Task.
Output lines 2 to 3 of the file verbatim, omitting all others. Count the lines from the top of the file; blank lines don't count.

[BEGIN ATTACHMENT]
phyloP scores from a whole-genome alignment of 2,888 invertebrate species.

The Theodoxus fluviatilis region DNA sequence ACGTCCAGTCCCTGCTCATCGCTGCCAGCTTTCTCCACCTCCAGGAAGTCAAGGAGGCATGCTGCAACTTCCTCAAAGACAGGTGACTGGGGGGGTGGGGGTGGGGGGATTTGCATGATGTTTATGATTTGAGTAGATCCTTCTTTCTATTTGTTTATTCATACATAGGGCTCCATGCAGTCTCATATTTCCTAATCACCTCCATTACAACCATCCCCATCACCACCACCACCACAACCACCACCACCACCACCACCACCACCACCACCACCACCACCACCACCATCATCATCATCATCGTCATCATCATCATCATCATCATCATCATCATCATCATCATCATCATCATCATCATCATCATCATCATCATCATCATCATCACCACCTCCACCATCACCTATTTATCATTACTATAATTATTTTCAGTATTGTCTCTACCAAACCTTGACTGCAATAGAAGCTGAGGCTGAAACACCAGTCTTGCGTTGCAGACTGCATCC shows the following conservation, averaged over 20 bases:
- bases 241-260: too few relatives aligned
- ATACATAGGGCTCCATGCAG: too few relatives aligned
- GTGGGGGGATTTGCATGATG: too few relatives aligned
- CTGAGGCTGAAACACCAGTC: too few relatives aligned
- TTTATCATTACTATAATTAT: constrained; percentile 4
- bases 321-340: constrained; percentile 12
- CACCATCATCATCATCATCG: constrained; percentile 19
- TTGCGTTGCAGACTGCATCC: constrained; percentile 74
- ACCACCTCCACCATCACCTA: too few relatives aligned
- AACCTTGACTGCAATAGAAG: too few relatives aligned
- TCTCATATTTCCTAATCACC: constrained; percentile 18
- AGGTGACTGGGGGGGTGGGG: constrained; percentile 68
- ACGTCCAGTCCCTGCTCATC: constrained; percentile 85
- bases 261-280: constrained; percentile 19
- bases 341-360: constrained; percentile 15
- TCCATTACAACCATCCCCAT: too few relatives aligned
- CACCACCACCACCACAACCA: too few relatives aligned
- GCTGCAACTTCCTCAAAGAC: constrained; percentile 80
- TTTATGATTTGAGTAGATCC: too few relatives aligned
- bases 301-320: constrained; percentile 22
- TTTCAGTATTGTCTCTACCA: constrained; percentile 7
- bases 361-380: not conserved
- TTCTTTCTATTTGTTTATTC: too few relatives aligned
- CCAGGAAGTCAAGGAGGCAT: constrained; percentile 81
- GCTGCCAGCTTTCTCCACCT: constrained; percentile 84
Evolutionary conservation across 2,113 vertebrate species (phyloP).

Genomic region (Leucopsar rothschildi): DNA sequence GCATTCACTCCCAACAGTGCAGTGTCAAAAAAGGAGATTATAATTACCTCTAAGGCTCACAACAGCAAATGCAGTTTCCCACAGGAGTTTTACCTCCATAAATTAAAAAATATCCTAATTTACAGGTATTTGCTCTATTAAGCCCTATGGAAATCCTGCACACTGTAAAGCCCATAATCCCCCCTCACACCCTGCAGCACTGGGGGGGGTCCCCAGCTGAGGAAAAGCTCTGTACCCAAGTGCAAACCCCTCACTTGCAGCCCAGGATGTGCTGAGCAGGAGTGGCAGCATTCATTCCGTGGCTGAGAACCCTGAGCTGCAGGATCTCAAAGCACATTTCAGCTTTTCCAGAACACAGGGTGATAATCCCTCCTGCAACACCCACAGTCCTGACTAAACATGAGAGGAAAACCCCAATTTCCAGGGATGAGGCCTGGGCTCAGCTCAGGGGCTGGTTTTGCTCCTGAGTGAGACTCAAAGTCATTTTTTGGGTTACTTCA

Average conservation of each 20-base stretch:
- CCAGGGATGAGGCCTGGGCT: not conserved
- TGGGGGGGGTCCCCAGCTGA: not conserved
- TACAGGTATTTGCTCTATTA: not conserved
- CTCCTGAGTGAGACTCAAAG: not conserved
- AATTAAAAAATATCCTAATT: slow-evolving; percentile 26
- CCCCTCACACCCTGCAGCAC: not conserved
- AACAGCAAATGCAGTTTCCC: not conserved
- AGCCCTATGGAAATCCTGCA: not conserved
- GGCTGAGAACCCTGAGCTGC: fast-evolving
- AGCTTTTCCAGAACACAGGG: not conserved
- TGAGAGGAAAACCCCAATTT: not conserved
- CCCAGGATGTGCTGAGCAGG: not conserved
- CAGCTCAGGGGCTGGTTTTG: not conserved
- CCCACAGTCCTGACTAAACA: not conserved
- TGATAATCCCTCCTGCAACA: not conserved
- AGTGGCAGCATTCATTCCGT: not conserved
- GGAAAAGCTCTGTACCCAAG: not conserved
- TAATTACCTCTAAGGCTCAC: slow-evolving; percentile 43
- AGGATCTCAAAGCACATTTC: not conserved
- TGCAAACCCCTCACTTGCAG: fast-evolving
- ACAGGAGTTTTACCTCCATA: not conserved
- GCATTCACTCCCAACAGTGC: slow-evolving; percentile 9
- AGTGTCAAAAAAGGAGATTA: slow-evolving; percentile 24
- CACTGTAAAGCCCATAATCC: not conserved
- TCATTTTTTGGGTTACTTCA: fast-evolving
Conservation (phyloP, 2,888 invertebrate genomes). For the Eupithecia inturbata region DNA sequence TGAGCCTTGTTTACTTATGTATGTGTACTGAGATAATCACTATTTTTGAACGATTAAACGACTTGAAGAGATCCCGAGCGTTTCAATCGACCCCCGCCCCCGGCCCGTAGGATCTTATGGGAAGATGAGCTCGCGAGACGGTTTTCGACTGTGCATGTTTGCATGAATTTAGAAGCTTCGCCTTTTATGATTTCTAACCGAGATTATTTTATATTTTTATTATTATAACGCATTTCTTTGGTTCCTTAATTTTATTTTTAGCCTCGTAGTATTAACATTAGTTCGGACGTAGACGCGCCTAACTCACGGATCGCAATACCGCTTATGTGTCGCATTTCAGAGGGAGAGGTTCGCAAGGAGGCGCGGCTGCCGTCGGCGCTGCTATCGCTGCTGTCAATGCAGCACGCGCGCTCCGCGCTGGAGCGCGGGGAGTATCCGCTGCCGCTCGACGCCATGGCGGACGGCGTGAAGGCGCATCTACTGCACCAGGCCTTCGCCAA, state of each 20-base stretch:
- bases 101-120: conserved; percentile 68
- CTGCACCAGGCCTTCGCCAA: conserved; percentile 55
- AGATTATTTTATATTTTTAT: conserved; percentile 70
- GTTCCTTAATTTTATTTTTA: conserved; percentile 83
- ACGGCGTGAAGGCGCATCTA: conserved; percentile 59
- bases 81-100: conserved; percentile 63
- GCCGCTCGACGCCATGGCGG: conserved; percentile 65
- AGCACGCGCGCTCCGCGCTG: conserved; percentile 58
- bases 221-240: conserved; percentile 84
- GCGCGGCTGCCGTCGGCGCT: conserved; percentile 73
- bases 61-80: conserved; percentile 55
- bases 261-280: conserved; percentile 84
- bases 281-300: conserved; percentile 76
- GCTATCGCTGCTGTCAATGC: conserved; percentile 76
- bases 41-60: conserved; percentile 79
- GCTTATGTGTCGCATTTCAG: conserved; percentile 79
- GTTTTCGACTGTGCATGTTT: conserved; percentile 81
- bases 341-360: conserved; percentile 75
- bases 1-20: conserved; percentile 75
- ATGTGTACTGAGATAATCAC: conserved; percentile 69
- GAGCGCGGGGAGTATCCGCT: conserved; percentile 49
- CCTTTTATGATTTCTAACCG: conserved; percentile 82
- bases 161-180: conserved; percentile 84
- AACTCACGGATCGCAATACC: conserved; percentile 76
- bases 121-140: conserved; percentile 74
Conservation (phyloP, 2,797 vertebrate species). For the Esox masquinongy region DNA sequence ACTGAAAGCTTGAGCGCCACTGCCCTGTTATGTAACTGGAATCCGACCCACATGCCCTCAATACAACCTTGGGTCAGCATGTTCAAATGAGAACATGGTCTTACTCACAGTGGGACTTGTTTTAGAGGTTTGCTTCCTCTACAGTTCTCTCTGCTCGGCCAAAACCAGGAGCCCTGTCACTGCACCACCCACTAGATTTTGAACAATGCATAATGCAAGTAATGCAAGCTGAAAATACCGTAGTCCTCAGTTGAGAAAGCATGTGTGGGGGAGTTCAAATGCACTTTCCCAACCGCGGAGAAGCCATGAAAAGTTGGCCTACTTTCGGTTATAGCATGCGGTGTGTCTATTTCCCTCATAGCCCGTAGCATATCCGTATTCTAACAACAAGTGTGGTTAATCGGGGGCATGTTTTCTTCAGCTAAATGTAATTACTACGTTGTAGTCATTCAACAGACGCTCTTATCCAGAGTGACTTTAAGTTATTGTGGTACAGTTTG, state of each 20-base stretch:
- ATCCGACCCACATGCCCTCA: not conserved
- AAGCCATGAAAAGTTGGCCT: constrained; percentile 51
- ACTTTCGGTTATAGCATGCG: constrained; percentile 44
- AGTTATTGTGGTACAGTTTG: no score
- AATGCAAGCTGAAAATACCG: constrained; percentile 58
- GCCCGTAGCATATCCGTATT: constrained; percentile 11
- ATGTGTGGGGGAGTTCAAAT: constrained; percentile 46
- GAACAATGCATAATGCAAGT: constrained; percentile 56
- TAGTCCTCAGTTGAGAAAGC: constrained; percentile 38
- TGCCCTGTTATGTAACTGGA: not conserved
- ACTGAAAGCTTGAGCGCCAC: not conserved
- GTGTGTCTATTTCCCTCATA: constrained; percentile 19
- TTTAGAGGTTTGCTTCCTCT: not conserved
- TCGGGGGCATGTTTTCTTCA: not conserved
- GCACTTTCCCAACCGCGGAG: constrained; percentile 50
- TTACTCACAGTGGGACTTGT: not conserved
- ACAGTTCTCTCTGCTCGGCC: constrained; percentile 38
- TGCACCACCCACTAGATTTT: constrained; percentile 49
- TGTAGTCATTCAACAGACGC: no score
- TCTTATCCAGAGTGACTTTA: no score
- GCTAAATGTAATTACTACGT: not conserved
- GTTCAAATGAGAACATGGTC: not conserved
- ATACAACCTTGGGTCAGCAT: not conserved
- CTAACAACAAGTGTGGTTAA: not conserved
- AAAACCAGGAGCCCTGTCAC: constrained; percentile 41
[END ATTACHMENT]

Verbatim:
The Theodoxus fluviatilis region DNA sequence ACGTCCAGTCCCTGCTCATCGCTGCCAGCTTTCTCCACCTCCAGGAAGTCAAGGAGGCATGCTGCAACTTCCTCAAAGACAGGTGACTGGGGGGGTGGGGGTGGGGGGATTTGCATGATGTTTATGATTTGAGTAGATCCTTCTTTCTATTTGTTTATTCATACATAGGGCTCCATGCAGTCTCATATTTCCTAATCACCTCCATTACAACCATCCCCATCACCACCACCACCACAACCACCACCACCACCACCACCACCACCACCACCACCACCACCACCACCATCATCATCATCATCGTCATCATCATCATCATCATCATCATCATCATCATCATCATCATCATCATCATCATCATCATCATCATCATCATCATCATCACCACCTCCACCATCACCTATTTATCATTACTATAATTATTTTCAGTATTGTCTCTACCAAACCTTGACTGCAATAGAAGCTGAGGCTGAAACACCAGTCTTGCGTTGCAGACTGCATCC shows the following conservation, averaged over 20 bases:
- bases 241-260: too few relatives aligned